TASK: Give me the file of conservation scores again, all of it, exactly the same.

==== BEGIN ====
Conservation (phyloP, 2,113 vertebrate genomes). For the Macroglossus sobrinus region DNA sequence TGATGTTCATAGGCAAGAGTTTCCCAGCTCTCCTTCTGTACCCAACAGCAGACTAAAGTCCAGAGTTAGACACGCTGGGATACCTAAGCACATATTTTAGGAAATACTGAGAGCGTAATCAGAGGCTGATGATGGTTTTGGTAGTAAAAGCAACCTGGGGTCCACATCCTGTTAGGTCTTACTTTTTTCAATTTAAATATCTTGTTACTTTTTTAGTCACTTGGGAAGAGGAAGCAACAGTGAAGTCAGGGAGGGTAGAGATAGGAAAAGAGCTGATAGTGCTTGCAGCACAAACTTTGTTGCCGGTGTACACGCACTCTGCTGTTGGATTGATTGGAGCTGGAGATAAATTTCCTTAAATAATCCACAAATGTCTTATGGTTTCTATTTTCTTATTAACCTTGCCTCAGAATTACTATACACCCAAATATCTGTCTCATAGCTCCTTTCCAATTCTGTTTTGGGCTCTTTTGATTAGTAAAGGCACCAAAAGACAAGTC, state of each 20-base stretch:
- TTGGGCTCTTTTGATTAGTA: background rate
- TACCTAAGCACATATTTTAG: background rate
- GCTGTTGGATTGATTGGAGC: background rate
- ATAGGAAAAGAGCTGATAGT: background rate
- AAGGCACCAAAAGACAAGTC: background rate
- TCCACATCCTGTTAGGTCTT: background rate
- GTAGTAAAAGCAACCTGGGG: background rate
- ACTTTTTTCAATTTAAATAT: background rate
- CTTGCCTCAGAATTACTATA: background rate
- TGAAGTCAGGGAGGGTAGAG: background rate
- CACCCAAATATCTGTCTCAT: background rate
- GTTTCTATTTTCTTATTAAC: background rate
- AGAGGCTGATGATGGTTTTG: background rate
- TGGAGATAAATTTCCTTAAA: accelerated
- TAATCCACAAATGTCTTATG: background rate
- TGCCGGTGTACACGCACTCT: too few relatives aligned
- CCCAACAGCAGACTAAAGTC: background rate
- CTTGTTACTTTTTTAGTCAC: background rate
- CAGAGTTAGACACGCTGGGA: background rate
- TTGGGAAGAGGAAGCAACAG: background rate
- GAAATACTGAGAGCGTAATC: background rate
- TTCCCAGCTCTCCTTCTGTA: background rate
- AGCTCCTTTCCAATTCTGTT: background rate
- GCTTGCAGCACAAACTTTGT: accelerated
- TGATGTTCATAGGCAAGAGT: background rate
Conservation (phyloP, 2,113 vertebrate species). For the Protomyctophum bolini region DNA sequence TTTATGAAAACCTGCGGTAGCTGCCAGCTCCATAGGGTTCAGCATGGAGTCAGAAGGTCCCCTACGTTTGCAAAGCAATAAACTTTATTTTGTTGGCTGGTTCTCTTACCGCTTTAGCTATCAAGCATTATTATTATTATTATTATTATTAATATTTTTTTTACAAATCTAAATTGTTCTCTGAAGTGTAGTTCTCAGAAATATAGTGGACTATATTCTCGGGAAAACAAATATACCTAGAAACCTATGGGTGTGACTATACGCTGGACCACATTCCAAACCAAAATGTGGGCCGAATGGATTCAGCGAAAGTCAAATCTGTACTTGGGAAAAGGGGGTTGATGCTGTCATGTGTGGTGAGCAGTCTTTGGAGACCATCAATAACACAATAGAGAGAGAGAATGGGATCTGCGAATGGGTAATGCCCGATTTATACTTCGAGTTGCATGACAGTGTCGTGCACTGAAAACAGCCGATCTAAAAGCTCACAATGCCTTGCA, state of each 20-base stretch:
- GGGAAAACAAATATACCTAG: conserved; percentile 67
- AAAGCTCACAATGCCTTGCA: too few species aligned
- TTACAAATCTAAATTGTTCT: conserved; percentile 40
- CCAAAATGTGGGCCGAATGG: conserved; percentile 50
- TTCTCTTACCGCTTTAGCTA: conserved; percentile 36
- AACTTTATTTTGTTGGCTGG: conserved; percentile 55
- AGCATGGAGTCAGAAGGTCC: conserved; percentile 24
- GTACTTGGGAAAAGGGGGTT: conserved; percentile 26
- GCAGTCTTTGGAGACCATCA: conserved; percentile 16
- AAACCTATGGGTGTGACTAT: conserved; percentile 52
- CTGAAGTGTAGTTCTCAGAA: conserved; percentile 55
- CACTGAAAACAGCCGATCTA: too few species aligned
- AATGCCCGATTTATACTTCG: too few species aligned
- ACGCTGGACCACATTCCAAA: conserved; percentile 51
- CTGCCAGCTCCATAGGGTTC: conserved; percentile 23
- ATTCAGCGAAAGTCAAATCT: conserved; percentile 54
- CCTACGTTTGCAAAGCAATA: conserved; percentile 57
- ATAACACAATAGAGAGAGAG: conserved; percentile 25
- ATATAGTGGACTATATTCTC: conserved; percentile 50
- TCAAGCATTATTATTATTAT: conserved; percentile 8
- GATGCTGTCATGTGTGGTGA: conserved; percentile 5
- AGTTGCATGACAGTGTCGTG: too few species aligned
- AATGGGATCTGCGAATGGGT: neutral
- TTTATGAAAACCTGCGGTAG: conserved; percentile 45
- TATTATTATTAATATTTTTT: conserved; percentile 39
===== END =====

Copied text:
Conservation (phyloP, 2,113 vertebrate genomes). For the Macroglossus sobrinus region DNA sequence TGATGTTCATAGGCAAGAGTTTCCCAGCTCTCCTTCTGTACCCAACAGCAGACTAAAGTCCAGAGTTAGACACGCTGGGATACCTAAGCACATATTTTAGGAAATACTGAGAGCGTAATCAGAGGCTGATGATGGTTTTGGTAGTAAAAGCAACCTGGGGTCCACATCCTGTTAGGTCTTACTTTTTTCAATTTAAATATCTTGTTACTTTTTTAGTCACTTGGGAAGAGGAAGCAACAGTGAAGTCAGGGAGGGTAGAGATAGGAAAAGAGCTGATAGTGCTTGCAGCACAAACTTTGTTGCCGGTGTACACGCACTCTGCTGTTGGATTGATTGGAGCTGGAGATAAATTTCCTTAAATAATCCACAAATGTCTTATGGTTTCTATTTTCTTATTAACCTTGCCTCAGAATTACTATACACCCAAATATCTGTCTCATAGCTCCTTTCCAATTCTGTTTTGGGCTCTTTTGATTAGTAAAGGCACCAAAAGACAAGTC, state of each 20-base stretch:
- TTGGGCTCTTTTGATTAGTA: background rate
- TACCTAAGCACATATTTTAG: background rate
- GCTGTTGGATTGATTGGAGC: background rate
- ATAGGAAAAGAGCTGATAGT: background rate
- AAGGCACCAAAAGACAAGTC: background rate
- TCCACATCCTGTTAGGTCTT: background rate
- GTAGTAAAAGCAACCTGGGG: background rate
- ACTTTTTTCAATTTAAATAT: background rate
- CTTGCCTCAGAATTACTATA: background rate
- TGAAGTCAGGGAGGGTAGAG: background rate
- CACCCAAATATCTGTCTCAT: background rate
- GTTTCTATTTTCTTATTAAC: background rate
- AGAGGCTGATGATGGTTTTG: background rate
- TGGAGATAAATTTCCTTAAA: accelerated
- TAATCCACAAATGTCTTATG: background rate
- TGCCGGTGTACACGCACTCT: too few relatives aligned
- CCCAACAGCAGACTAAAGTC: background rate
- CTTGTTACTTTTTTAGTCAC: background rate
- CAGAGTTAGACACGCTGGGA: background rate
- TTGGGAAGAGGAAGCAACAG: background rate
- GAAATACTGAGAGCGTAATC: background rate
- TTCCCAGCTCTCCTTCTGTA: background rate
- AGCTCCTTTCCAATTCTGTT: background rate
- GCTTGCAGCACAAACTTTGT: accelerated
- TGATGTTCATAGGCAAGAGT: background rate
Conservation (phyloP, 2,113 vertebrate species). For the Protomyctophum bolini region DNA sequence TTTATGAAAACCTGCGGTAGCTGCCAGCTCCATAGGGTTCAGCATGGAGTCAGAAGGTCCCCTACGTTTGCAAAGCAATAAACTTTATTTTGTTGGCTGGTTCTCTTACCGCTTTAGCTATCAAGCATTATTATTATTATTATTATTATTAATATTTTTTTTACAAATCTAAATTGTTCTCTGAAGTGTAGTTCTCAGAAATATAGTGGACTATATTCTCGGGAAAACAAATATACCTAGAAACCTATGGGTGTGACTATACGCTGGACCACATTCCAAACCAAAATGTGGGCCGAATGGATTCAGCGAAAGTCAAATCTGTACTTGGGAAAAGGGGGTTGATGCTGTCATGTGTGGTGAGCAGTCTTTGGAGACCATCAATAACACAATAGAGAGAGAGAATGGGATCTGCGAATGGGTAATGCCCGATTTATACTTCGAGTTGCATGACAGTGTCGTGCACTGAAAACAGCCGATCTAAAAGCTCACAATGCCTTGCA, state of each 20-base stretch:
- GGGAAAACAAATATACCTAG: conserved; percentile 67
- AAAGCTCACAATGCCTTGCA: too few species aligned
- TTACAAATCTAAATTGTTCT: conserved; percentile 40
- CCAAAATGTGGGCCGAATGG: conserved; percentile 50
- TTCTCTTACCGCTTTAGCTA: conserved; percentile 36
- AACTTTATTTTGTTGGCTGG: conserved; percentile 55
- AGCATGGAGTCAGAAGGTCC: conserved; percentile 24
- GTACTTGGGAAAAGGGGGTT: conserved; percentile 26
- GCAGTCTTTGGAGACCATCA: conserved; percentile 16
- AAACCTATGGGTGTGACTAT: conserved; percentile 52
- CTGAAGTGTAGTTCTCAGAA: conserved; percentile 55
- CACTGAAAACAGCCGATCTA: too few species aligned
- AATGCCCGATTTATACTTCG: too few species aligned
- ACGCTGGACCACATTCCAAA: conserved; percentile 51
- CTGCCAGCTCCATAGGGTTC: conserved; percentile 23
- ATTCAGCGAAAGTCAAATCT: conserved; percentile 54
- CCTACGTTTGCAAAGCAATA: conserved; percentile 57
- ATAACACAATAGAGAGAGAG: conserved; percentile 25
- ATATAGTGGACTATATTCTC: conserved; percentile 50
- TCAAGCATTATTATTATTAT: conserved; percentile 8
- GATGCTGTCATGTGTGGTGA: conserved; percentile 5
- AGTTGCATGACAGTGTCGTG: too few species aligned
- AATGGGATCTGCGAATGGGT: neutral
- TTTATGAAAACCTGCGGTAG: conserved; percentile 45
- TATTATTATTAATATTTTTT: conserved; percentile 39